the leader gets stuck in intermediate gear


Osees frontman John Dwyer is back with another album – his fourth solo project in addition to his 20s he has already recorded with his daytime band. In recent years he has produced some solid, albeit somewhat goofy, records under his ever-evolving nicknames of Osees (OCS, The Oh Sees, Thee Oh Sees, Oh Sees – take your pick), including the effort of Progressive rock from last year ‘Protean Threat’ and ‘Smote Reverser’ from 2018, which, aside from its excessive noodles, was hugely impressive.

‘Gong Splat’, his latest instrumental and improvised solo album is, as followers of his work will now expect, a record filled with a wall full of blurry white noise that twists and clicks like a wild Catherine wheel spinning. . control.

Last year Dwyer posed his choppy modus operandi for a punk site Stronger than war: “I think it’s important to grow up… I have a fairly short attention span… so I like to move around a bit, but we still have the limits of our abilities and our overall sound… You will find these same sounds. in there, just sort of put together in a different way. Like The Fall, Dwyer regularly releases records that are the same – but very different from his own productions and those of others.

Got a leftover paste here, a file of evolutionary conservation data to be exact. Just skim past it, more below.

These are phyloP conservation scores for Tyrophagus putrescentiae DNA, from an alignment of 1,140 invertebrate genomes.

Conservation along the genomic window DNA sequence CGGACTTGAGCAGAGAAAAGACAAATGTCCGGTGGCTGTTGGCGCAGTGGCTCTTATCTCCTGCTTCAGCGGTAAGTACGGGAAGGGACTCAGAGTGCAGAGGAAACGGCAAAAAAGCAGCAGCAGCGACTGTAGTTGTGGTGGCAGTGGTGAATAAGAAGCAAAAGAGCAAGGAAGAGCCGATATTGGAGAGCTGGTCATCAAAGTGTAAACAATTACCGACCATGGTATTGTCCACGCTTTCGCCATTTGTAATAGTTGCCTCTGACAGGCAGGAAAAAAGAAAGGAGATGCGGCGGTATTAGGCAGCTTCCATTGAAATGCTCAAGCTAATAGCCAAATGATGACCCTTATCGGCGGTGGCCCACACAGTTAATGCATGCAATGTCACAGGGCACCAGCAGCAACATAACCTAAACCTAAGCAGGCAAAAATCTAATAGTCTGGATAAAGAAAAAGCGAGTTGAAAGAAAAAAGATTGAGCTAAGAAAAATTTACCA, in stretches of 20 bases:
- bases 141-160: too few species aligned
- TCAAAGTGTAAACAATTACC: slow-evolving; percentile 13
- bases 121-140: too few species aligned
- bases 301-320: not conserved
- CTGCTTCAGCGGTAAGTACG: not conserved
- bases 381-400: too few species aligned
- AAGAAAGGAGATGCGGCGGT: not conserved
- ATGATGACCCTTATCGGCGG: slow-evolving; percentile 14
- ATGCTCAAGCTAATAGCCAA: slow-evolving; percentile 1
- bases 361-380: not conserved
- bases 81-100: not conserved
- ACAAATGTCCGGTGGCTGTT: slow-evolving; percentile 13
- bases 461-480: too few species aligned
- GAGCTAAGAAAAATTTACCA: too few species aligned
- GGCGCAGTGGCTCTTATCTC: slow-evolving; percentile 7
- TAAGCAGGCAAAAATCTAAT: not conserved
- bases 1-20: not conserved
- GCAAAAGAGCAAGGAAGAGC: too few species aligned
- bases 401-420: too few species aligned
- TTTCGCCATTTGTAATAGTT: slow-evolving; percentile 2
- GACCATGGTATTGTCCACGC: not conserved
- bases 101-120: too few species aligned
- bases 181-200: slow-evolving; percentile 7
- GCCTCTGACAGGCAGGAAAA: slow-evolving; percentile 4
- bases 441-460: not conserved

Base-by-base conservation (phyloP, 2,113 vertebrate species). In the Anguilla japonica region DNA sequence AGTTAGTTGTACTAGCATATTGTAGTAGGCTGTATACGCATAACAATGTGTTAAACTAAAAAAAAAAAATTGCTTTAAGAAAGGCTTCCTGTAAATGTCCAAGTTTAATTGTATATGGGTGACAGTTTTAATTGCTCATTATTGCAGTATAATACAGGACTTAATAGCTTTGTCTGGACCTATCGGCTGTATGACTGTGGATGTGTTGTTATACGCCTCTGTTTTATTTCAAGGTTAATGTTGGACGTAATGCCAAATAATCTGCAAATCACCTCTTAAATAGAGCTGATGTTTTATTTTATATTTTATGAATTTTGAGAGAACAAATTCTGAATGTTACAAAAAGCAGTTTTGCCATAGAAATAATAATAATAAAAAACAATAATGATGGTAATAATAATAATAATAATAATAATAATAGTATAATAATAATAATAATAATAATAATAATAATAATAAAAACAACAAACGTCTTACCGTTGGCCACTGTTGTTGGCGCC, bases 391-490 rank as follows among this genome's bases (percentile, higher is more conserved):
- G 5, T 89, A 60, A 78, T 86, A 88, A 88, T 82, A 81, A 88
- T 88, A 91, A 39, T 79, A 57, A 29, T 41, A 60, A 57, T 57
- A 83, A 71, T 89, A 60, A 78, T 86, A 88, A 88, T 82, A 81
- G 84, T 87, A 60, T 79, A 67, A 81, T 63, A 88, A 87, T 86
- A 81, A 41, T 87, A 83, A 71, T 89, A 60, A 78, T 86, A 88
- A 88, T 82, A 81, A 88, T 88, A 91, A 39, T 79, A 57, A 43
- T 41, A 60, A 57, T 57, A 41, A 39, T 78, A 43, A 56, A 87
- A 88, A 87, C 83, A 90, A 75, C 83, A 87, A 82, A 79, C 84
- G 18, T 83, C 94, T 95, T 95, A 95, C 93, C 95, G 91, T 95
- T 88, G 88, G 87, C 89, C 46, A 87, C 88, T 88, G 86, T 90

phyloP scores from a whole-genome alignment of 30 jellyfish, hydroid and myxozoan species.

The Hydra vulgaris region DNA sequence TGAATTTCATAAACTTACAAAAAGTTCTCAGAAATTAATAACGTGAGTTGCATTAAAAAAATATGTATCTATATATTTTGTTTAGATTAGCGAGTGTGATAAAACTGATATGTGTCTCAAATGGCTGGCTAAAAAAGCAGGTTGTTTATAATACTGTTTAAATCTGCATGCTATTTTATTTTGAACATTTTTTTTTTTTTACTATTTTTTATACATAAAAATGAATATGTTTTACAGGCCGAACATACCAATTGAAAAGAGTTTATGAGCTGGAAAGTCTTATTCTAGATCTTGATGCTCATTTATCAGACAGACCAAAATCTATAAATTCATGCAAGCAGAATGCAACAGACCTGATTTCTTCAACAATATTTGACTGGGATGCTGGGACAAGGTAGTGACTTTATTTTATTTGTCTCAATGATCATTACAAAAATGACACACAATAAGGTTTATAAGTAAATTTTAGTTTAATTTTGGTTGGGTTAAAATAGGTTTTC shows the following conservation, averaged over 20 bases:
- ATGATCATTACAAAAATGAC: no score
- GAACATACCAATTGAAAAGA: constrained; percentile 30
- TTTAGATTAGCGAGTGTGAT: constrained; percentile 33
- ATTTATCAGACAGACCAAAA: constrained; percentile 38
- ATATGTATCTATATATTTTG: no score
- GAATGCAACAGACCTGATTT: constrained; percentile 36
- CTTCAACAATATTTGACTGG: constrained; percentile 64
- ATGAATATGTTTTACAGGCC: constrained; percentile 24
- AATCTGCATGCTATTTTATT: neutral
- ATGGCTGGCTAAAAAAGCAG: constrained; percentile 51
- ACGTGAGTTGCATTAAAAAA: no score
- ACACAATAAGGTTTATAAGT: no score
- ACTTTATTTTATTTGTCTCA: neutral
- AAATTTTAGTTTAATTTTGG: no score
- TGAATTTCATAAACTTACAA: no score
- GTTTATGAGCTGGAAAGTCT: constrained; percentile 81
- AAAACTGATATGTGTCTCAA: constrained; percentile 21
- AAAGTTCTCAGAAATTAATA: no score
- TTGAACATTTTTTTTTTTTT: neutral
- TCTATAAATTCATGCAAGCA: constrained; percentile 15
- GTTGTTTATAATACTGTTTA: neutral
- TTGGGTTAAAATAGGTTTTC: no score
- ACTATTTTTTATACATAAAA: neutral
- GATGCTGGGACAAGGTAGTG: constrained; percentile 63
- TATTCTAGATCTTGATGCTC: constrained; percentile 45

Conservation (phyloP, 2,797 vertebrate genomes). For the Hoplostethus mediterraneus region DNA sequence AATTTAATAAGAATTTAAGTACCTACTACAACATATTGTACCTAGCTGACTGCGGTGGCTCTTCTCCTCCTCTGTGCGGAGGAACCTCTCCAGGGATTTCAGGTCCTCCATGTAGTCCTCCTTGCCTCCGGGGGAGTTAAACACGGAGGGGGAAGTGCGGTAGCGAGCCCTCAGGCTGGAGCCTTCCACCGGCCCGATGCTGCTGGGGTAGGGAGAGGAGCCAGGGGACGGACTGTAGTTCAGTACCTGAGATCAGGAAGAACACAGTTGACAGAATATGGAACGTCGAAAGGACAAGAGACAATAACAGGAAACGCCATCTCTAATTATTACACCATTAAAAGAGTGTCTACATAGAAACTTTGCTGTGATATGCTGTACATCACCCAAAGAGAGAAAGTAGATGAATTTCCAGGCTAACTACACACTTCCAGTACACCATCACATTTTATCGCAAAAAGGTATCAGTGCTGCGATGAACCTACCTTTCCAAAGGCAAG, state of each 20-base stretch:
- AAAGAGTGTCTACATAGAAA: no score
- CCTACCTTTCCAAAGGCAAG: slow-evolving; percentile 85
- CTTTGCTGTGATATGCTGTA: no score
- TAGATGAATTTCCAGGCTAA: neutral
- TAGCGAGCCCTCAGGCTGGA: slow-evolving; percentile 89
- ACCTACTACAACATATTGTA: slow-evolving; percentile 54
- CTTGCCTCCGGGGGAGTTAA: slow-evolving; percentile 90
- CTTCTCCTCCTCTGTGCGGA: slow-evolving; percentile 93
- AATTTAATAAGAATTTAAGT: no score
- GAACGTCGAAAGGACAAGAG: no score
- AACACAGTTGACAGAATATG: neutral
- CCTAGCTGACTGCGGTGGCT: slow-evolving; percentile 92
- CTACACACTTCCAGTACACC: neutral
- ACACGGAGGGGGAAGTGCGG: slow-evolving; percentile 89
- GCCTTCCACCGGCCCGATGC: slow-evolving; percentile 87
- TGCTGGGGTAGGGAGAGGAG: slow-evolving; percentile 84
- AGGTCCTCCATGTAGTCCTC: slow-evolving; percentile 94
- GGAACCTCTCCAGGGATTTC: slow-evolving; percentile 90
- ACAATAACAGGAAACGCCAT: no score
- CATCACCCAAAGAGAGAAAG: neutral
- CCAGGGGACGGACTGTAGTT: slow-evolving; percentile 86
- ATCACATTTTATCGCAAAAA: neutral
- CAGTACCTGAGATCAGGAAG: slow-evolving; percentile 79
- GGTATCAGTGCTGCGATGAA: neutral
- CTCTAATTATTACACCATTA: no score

The opening title track vibrates with arrhythmic drum patterns and throbbing space effects, the result being an erratic jazz jam. Sadly, it is the model for much of the rest of the record, with the exception of a few songs – notably “Anther Dust”, which feels like a haunting sci-fi horror soundtrack, with its weird synths and its roaring spatial effects, and the swirling ‘Hypogeum’, whose trippy beats suck you in like a psychedelic black hole.

Other than that, it’s a pretty tough listening, with people like the over-inflated “Yuggoth Travel Agency” filled with the same chaotic drum patterns and shrill noises that have dominated the album so far – Only this time for a whole nine minutes. Then there’s the overwhelming squall that is “Minor Protocols,” a chaotic number that, even at a minute and a half, is 90 seconds too long.

The tracks that work on this album would fit perfectly into a spooky sci-fi soundtrack, but the remaining songs really slow the collection down. Dwyer is known for his handbrake turns and extremely varied rotors, but on ‘Gong Splat’ it looks like he’s stuck in the same predictable, slamming gear.


Release date: December 17th
A record company: Chateau Face Records


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